I’ve never been without a home. If I went out into the world it was because I wanted to. Nothing was chasing me, and if sometimes I went looking for danger it’s because I was so spoiled I didn’t really know what danger was. There was always somewhere safe to go back to, for me.
Now I have kids and everything I’ve ever wanted for myself is dwarfed by the need to make them safe. They have always had a home, too. They don’t know much about fear or pain or real hunger. “I’m starving!” they will yell if dinner is half an hour late.
I took them to their nice schools this morning, through our tree-lined neighborhood, riding their bikes and chatting. I came home and made coffee. I’m trying to write a book but I can’t think straight. I can’t think about anything except the photos and videos I’m seeing of Syrian refugees. What it means to be without a home. What it means to be unsafe. What it means to not be able to protect your children.
YA author Patrick Ness (The Knife Of Never Letting Go, among other books) started a fundraiser for the charity Save The Children, an organization with a good reputation for using funds effectively. He promised to match donations up to £10 000. When that goal was met, other authors jumped on board to match donations, including John Green, Rainbow Rowell, Shannon Hale, Gayle Foreman, Ally Carter, Derek Landry, and many more. The fundraiser is still going and has raised a lot of money. If you can spare anything, click here and please consider donating.
There are days when the images wreck me and I want to bury my head in the sand, which is pretty shitty, and anyway the truth is if you keep your head in the sand too long you’re going to choke on it. Take a deep breath and maybe follow this remarkable page.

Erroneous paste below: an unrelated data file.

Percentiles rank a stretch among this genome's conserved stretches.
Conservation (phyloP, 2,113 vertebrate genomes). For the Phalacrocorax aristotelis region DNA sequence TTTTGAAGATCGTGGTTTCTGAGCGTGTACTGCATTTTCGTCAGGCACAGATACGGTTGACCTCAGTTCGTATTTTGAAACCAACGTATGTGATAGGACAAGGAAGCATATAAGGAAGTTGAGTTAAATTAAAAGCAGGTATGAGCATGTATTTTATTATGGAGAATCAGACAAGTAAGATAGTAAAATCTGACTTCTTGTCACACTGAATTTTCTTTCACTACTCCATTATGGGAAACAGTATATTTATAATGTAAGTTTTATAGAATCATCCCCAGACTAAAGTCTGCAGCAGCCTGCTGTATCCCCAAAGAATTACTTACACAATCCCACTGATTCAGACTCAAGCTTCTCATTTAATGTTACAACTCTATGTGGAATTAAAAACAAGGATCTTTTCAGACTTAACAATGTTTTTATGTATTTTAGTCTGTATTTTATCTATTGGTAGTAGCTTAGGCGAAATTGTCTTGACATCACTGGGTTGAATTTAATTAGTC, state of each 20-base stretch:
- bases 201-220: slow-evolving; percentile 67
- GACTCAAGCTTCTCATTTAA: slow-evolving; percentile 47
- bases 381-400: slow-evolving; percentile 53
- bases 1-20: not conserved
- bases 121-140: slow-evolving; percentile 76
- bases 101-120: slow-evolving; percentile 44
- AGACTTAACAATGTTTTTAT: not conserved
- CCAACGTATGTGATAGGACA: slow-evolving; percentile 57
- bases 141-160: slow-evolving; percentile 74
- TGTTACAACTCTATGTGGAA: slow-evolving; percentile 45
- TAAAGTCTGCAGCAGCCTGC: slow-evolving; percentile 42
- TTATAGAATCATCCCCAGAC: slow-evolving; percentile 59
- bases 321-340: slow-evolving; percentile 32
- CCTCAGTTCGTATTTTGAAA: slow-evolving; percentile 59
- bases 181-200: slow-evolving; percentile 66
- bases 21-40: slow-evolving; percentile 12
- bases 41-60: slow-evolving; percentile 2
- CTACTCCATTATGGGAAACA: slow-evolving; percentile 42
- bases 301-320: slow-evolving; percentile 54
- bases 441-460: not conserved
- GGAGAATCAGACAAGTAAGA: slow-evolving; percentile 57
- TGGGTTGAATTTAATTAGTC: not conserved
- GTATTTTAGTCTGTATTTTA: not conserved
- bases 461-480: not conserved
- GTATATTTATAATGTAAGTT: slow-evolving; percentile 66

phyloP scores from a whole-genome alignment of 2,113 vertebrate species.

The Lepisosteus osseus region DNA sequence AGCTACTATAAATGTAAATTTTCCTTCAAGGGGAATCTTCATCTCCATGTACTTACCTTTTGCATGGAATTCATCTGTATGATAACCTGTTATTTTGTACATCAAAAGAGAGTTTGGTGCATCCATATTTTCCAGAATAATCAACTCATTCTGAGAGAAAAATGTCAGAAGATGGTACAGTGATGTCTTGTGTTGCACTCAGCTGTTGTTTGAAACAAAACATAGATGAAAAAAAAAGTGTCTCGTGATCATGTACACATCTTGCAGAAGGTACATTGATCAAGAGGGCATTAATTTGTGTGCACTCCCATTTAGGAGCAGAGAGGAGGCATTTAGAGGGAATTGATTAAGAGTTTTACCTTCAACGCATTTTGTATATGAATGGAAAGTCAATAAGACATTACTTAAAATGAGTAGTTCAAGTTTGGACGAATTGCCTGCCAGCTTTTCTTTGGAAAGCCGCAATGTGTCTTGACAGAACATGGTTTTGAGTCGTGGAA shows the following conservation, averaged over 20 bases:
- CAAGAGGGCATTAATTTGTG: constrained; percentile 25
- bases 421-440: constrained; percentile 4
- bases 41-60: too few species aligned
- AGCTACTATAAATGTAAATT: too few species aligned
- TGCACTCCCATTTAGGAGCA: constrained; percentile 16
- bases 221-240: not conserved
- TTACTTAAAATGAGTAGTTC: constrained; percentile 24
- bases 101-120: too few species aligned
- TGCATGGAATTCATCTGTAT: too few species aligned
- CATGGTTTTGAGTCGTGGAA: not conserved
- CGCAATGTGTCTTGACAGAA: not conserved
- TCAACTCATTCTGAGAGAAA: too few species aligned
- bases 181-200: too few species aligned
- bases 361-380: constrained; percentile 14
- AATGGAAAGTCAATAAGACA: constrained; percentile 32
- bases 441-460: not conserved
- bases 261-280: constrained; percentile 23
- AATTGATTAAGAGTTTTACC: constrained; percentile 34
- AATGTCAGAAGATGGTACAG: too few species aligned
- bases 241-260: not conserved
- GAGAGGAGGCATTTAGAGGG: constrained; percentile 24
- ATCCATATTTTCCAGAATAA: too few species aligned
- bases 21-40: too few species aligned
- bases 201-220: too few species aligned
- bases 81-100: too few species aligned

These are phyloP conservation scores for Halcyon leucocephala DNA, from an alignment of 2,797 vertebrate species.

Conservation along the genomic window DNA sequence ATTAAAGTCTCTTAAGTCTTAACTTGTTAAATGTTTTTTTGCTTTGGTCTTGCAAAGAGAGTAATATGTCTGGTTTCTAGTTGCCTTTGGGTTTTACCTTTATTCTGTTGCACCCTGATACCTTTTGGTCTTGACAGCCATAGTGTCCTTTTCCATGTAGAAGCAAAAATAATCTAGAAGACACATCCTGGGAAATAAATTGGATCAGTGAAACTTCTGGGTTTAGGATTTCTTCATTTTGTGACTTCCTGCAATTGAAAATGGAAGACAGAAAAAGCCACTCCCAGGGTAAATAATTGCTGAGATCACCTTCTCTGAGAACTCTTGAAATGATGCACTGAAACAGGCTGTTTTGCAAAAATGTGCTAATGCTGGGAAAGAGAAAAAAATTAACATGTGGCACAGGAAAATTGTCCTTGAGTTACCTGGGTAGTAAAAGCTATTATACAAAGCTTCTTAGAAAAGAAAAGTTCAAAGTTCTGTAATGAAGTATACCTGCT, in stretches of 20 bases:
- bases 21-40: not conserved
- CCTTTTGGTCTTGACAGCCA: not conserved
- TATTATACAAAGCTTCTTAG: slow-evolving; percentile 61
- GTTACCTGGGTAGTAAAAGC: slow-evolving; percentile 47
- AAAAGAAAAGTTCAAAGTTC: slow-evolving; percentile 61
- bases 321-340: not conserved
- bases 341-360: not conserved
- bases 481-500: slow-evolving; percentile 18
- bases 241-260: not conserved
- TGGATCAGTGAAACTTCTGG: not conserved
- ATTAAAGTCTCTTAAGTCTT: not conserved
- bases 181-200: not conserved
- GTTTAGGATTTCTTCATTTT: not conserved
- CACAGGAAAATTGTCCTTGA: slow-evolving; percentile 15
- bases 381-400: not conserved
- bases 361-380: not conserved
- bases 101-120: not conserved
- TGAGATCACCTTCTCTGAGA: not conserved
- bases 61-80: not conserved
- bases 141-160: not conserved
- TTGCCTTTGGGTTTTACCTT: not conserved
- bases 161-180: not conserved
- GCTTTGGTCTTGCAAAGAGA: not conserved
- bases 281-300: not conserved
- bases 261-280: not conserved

We’re all doing that thing where we weep in front of our computer screens and then get on with the day, but there are ways of being truly useful. One good list is here. If you’re in Canada, check this out.
I found this poem on The Middle-Eastern Feminist’s facebook page (linked above). It is by a Somali poet, Warsan Shire, and it is called HOME:
no one leaves home unless
home is the mouth of a shark
you only run for the border
when you see the whole city running as well
your neighbours running faster than you
breath bloody in their throats
the boy you went to school with
who kissed you dizzy behind the old tin factory
is holding a gun bigger than his body
you only leave home
when home won’t let you stay.
no one leaves home unless home chases you
fire under feet
hot blood in your belly
it’s not something you ever thought of doing
until the blade burnt threats into
and even then you carried the anthem under
only tearing up your passport in an airport toilets
sobbing as each mouthful of paper
made it clear that you wouldn’t be going back.
you have to understand,
that no one puts their children in a boat
unless the water is safer than the land
no one burns their palms
no one spends days and nights in the stomach of a truck
feeding on newspaper unless the miles travelled
means something more than journey.
no one crawls under fences
no one wants to be beaten
no one chooses refugee camps
or strip searches where your
body is left aching
because prison is safer
than a city of fire
and one prison guard
in the night
is better than a truckload
of men who look like your father
no one could take it
no one could stomach it
no one skin would be tough enough
go home blacks
sucking our country dry
niggers with their hands out
they smell strange
messed up their country and now they want
to mess ours up
how do the words
the dirty looks
roll off your backs
maybe because the blow is softer
than a limb torn off
or the words are more tender
than fourteen men between
or the insults are easier
than your child body
i want to go home,
but home is the mouth of a shark
home is the barrel of the gun
and no one would leave home
unless home chased you to the shore
unless home told you
to quicken your legs
leave your clothes behind
crawl through the desert
wade through the oceans
your survival is more important
no one leaves home until home is a sweaty voice in your ear
run away from me now
i dont know what i’ve become
but i know that anywhere
is safer than here.